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Chu Challenges Medical Pros to Think About Military Medicine's Future

By Rudi Williams
American Forces Press Service

WASHINGTON, Jan. 28, 2003 – Defense Department leaders need to think and act differently when determining how transformation will affect military medicine, David S.C. Chu told the 2003 National TRICARE Conference audience here Jan. 27.

Chu, undersecretary of defense for personnel and readiness, urged more than 3,000 military and civilian health care professionals to think not just about immediate issues and concerns, but also 2004's. The audience came together to discuss TRICARE programs, policies and initiatives, receive the latest information on the next generation of TRICARE contracts and to highlight health care achievements for the previous year.

"When we gather together again in 12 months, what do you think we will have accomplished?" he asked. "What will the world look like, and will the role of military medicine be changed in that world -- incrementally, dramatically or not at all?"

When Secretary of Defense Donald Rumsfeld talks about transforming DoD, Chu said, he's asking leaders to "reshape our military capabilities for this century. That means changing our business practices, processes, organizations and our culture for 'sustained advantage' against enemies of this country."

Transformation isn't a silver bullet or something that should be done to the entire force at once, Chu noted. "It will not be accomplished in a short period of time, and it's not toward some fixed, unchanging end," he said. "It's about people and how we rethink our approach to the new threats of this century.

"Transformation means looking at the new environment in which the military health system operates and responding to it," Chu said. He quickly added that the system responded successfully during the past year.

"One of the most feared asymmetrical threats that we've confronted in the past year is biological warfare," Chu pointed out. He said the Bush administration and DoD have acted decisively to begin to remove the threats of anthrax and smallpox against the armed forces and American public.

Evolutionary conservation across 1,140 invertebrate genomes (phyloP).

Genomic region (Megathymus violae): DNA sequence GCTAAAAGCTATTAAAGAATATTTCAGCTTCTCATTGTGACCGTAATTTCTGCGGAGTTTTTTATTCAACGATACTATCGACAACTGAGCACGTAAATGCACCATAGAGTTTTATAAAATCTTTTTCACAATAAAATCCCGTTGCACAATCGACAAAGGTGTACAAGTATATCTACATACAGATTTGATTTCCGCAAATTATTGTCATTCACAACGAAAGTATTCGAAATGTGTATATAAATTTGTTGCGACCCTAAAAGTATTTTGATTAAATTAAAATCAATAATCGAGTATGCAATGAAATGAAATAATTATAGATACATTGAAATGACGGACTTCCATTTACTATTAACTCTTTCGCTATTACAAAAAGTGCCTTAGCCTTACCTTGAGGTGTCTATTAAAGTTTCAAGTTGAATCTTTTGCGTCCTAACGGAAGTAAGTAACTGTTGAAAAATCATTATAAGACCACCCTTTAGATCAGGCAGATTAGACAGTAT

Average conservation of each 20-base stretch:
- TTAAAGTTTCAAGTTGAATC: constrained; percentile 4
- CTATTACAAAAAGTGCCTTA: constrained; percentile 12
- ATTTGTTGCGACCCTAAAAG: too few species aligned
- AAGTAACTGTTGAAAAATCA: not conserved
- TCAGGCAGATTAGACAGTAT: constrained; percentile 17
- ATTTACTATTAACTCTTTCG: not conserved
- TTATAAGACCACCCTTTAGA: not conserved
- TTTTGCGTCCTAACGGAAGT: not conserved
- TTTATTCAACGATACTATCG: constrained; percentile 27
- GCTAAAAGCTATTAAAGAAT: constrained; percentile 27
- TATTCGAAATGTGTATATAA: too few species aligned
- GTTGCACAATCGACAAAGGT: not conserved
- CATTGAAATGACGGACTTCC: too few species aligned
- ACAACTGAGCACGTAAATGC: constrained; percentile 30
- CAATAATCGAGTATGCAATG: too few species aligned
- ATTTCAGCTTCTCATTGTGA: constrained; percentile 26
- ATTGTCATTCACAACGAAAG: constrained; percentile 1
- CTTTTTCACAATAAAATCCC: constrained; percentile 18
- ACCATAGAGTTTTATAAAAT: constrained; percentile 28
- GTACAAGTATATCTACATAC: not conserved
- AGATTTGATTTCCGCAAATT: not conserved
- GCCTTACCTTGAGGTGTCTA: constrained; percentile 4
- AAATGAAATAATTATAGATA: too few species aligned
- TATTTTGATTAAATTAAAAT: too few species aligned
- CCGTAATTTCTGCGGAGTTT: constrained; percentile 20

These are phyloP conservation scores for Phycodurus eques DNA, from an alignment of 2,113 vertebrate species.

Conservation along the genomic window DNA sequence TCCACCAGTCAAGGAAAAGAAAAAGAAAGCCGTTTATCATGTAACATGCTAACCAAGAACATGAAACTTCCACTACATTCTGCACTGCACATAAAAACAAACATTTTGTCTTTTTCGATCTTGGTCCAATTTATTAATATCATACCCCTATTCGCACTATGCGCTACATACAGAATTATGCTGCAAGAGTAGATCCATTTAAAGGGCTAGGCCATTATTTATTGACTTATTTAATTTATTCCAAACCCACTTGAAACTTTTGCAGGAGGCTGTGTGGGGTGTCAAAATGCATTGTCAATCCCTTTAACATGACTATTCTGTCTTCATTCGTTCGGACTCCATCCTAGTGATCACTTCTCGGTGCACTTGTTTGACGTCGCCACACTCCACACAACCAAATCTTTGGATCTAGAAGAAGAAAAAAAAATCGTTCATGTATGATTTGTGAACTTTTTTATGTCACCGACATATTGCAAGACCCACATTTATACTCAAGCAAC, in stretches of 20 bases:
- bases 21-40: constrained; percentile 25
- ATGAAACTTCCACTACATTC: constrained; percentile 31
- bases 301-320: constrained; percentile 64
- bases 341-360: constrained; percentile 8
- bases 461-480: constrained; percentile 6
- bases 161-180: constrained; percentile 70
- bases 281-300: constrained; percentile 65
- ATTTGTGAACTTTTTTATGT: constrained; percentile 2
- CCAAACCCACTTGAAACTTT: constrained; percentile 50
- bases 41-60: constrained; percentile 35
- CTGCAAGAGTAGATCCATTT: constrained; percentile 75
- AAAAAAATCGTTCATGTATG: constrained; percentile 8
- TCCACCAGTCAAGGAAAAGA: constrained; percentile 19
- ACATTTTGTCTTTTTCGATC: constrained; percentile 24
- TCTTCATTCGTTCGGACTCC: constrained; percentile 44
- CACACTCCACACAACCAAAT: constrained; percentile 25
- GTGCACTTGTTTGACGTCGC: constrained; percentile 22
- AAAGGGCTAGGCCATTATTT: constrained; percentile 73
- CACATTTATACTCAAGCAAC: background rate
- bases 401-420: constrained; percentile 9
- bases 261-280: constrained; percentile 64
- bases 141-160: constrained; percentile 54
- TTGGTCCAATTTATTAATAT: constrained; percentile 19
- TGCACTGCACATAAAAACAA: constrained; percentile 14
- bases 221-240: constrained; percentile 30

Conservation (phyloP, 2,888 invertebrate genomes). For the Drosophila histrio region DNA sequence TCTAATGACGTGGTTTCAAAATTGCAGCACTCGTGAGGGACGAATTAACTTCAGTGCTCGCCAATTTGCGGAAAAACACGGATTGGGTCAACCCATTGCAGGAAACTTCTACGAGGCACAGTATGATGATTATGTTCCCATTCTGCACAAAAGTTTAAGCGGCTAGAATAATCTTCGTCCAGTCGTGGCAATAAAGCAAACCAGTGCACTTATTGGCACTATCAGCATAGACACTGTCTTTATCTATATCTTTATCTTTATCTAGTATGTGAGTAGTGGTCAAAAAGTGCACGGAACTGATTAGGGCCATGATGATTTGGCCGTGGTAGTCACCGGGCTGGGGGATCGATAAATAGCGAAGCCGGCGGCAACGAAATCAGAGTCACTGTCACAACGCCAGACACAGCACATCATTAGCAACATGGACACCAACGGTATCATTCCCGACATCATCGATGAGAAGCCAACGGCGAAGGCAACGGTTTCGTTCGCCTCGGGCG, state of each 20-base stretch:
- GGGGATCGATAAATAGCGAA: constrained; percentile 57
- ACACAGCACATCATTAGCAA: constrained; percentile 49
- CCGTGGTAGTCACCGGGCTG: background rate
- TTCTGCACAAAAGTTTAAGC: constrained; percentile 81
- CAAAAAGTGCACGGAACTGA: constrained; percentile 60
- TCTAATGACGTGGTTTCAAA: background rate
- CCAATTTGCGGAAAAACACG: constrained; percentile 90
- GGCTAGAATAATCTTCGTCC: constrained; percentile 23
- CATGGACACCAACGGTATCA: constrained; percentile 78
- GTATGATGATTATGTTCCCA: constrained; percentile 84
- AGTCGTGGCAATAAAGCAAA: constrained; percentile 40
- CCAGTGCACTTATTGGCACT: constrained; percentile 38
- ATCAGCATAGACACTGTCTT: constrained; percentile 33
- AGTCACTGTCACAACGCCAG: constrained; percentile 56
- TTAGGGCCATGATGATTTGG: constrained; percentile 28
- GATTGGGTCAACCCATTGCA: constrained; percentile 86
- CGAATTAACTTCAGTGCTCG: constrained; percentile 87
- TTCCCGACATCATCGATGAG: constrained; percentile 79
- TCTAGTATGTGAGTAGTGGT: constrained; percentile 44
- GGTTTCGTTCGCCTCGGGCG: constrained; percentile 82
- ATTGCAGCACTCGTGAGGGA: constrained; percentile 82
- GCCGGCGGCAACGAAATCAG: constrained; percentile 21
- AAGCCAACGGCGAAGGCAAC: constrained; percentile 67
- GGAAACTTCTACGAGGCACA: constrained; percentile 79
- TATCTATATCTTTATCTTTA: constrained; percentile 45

"That happened in large measure because there was a cadre of biowarfare defense experts in this country, mostly resident in the military health system," he said.

However, he said, the challenges are: "Are we appropriately organized to make rapid changes? Do we have the right resources to tackle the other threats that we face?" Chu said he's confident DoD would handle any threats "as directly and decisively as we have with our anthrax and smallpox vaccination decisions."

Military medicine has enjoyed decades of innovation and improvements in readiness and operational concepts, according to Chu. "The introduction of lighter and more agile medical forces, as well as critical care transport, is changing doctrine," he said. A challenge now, he added, is to ensure the entire DoD leadership understands those doctrinal changes.

Turning his attention to TRICARE, Chu said it and military medicine are among the more integrated programs in DoD and serve as a model for other organizations.

TRICARE reached several significant milestones in 2002, including the start of TRICARE for Life and the new generation of TRICARE contracts, Chu noted. But, he emphasized there's more to be done. "This year's work is essential," he noted, "and success in the 2004 transition will be based on the careful planning and execution of many activities this year."

Chu told the gathering that DoD must focus on increased collaboration and communication across the federal government, such as the collaborative initiatives between DoD and the Department of Veterans Affairs. He said he and Deputy VA Secretary Leo S. Mackay Jr. are overseeing the development of a joint DoD-VA strategic plan that would be a map to develop "solid goals and performance measures and serve to further institutionalize our relationship."

The relationship, he said, includes overseeing the Joint Health Executive Council and the newly established Benefits Executive Council. The councils' goals are to establish a single discounted rate for DoD and VA medical services, work out ways to send veterans' service health records to VA electronically, and create a procurement-sharing agreement.

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